For me it seems that I struggle with casting makeup artists. I’m not sure what it is but maybe it’s because I’m in unfamiliar territory there. However, I’ve learned a bit about makeup over the years and have worked with some outstanding makeup artists. But casting the “right” makeup artist for your project is crucial to success.
Consider what your project is first. Is it a vintage shoot? Is it a lifestyle shoot? Is it a gothic or dark shoot?; Next, consider what makeup you want. What is your vision for the end product? Do you have an example to work from? Generally, I attempt to do as much research on the style for the project I’m working on. Along with that research, I do research on hair, makeup, clothing, shoes and props. I find that research activities uncover a lot of important questions that I pose to the various members of my project team. I also find that other members of the team bring up ideas and thoughts that help me to refine my vision for the project as well.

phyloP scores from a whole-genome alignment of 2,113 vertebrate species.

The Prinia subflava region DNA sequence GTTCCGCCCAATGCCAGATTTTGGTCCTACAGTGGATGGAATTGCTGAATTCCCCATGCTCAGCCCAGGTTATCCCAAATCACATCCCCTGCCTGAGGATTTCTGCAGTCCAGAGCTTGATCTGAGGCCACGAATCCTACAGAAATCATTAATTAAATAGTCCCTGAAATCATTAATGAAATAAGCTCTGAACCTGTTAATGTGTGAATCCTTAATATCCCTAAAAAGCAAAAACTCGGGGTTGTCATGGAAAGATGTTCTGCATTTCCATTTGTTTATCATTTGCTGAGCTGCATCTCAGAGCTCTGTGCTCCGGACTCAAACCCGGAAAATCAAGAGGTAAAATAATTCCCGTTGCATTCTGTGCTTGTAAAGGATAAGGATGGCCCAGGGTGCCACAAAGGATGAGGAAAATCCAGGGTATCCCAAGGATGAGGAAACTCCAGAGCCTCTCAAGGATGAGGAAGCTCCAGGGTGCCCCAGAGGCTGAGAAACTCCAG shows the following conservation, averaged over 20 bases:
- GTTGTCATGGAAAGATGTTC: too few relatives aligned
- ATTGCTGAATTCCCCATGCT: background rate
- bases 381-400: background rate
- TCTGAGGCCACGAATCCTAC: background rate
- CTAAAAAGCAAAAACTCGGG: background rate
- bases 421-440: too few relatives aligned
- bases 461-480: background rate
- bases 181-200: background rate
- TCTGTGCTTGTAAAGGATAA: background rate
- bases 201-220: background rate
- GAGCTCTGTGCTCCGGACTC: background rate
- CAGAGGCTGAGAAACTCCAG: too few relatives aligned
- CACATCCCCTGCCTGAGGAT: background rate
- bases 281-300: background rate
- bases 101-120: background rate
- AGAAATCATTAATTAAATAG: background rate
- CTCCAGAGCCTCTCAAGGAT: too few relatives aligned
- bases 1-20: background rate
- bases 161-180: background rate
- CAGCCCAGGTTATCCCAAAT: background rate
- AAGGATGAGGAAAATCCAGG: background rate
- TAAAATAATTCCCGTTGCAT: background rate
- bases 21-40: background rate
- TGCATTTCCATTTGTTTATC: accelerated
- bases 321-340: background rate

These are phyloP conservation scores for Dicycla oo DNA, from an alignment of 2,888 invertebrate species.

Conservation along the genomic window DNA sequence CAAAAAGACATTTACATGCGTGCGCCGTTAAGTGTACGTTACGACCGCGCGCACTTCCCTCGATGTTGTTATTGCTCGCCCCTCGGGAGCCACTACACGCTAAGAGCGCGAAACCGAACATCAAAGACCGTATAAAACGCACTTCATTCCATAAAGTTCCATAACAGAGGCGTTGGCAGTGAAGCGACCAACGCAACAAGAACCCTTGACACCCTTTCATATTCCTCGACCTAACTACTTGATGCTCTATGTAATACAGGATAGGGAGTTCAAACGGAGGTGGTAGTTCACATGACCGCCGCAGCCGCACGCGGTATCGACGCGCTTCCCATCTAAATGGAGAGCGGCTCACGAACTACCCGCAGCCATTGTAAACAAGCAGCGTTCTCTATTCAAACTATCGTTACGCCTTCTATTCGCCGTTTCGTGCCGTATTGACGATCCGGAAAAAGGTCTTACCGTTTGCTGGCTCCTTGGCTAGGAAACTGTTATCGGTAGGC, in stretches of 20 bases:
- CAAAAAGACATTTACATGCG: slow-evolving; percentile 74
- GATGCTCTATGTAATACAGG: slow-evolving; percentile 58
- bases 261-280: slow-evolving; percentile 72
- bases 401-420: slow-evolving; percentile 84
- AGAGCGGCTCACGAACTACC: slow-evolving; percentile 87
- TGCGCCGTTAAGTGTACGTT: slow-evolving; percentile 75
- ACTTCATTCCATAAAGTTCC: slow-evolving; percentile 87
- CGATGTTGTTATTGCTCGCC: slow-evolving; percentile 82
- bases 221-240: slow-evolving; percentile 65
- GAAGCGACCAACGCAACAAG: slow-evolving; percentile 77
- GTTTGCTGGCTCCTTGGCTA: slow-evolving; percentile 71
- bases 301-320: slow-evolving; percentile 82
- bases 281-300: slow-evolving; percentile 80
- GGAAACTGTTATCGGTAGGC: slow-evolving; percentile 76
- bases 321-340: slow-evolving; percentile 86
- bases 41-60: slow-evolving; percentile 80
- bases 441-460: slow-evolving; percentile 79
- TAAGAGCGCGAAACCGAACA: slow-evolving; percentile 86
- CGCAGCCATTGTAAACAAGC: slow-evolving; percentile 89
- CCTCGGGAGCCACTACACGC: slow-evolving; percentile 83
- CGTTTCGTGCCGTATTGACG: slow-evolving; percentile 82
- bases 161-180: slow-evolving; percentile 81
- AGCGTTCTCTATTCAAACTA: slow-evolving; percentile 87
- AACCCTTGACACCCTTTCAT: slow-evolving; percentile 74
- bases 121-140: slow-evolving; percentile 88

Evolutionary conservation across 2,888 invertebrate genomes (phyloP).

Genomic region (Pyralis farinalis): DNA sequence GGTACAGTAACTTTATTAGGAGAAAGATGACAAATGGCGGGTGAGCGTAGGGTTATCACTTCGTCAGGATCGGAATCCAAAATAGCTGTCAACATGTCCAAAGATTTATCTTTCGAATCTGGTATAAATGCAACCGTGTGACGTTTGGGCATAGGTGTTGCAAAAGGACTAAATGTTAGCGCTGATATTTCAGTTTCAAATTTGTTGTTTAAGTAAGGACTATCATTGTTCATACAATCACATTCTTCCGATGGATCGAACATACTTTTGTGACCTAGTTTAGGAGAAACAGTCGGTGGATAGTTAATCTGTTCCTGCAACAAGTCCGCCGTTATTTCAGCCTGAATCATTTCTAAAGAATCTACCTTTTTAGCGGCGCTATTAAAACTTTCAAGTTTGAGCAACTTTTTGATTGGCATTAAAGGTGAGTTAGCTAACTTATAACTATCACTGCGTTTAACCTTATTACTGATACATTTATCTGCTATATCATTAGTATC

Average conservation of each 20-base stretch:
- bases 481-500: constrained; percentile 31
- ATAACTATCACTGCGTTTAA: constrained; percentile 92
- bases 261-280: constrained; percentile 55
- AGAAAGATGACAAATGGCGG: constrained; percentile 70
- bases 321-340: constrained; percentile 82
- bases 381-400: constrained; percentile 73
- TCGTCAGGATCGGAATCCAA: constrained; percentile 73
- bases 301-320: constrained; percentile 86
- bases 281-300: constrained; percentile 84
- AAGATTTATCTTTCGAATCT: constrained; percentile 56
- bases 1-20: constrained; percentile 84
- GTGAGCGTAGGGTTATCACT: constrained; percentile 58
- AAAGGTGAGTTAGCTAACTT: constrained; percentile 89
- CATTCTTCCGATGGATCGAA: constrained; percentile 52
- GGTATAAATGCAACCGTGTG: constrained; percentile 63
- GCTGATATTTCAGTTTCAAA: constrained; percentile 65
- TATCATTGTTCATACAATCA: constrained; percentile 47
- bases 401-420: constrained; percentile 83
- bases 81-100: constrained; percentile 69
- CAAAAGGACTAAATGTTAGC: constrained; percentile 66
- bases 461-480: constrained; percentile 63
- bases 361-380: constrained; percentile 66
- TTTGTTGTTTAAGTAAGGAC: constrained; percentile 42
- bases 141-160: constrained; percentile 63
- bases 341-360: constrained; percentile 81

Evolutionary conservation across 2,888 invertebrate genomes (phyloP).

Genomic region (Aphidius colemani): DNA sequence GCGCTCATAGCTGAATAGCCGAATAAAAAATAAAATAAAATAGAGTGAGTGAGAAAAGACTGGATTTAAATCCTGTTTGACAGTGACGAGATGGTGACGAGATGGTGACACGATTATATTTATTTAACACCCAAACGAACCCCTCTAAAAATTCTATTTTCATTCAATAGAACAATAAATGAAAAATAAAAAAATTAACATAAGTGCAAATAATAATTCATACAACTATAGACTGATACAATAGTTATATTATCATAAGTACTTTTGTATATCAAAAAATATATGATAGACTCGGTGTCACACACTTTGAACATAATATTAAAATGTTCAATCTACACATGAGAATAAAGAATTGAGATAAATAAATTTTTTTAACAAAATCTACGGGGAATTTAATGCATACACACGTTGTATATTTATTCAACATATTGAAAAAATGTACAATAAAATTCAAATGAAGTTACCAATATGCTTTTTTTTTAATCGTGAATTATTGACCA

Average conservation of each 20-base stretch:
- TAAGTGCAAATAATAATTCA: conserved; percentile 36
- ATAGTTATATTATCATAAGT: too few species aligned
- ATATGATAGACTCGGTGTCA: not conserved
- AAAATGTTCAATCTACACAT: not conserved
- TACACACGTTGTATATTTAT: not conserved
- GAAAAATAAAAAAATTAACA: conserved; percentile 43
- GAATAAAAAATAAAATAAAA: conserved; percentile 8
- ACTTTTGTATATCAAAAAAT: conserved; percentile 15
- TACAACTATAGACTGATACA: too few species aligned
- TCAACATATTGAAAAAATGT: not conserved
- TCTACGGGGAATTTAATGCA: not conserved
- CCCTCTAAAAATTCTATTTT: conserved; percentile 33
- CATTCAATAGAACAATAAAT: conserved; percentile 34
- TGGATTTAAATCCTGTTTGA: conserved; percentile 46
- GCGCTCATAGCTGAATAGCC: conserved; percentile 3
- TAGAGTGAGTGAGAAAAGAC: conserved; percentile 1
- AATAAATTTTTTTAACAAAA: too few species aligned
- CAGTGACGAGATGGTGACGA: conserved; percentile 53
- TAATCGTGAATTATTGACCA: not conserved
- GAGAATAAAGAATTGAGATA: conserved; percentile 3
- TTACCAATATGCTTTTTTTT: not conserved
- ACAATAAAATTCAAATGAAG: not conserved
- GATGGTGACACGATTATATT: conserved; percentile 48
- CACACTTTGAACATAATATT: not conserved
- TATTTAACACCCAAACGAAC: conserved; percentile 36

Once you have settled on the vision for the project, begin reviewing makeup artists for your area that have at least some of the experience and look you’re seeking for the project. I’ve found makeup artists from anywhere from Instagram, to Model Mayhem to LensMasters meetings. Sometimes you can get a great makeup artist for trade-for-print if there’s a strong interest in your project. You can do castings in some groups on Facebook, Craigslist, Model Mayhem and others. You can also find makeup artists by asking models or a studio for a referral. Before you ask though know what genre you need and specifics of the project such as when and where you intend to shoot and your budget.
Once you have selected the makeup artist, I like to do a wardrobe fitting and have the model meet myself and the team before the shoot. While I’m at it, I get a couple of quick snapshots of the model’s face and hair both front and back. Often, these snapshots later prove to be invaluable to answer any questions your makeup artist may have.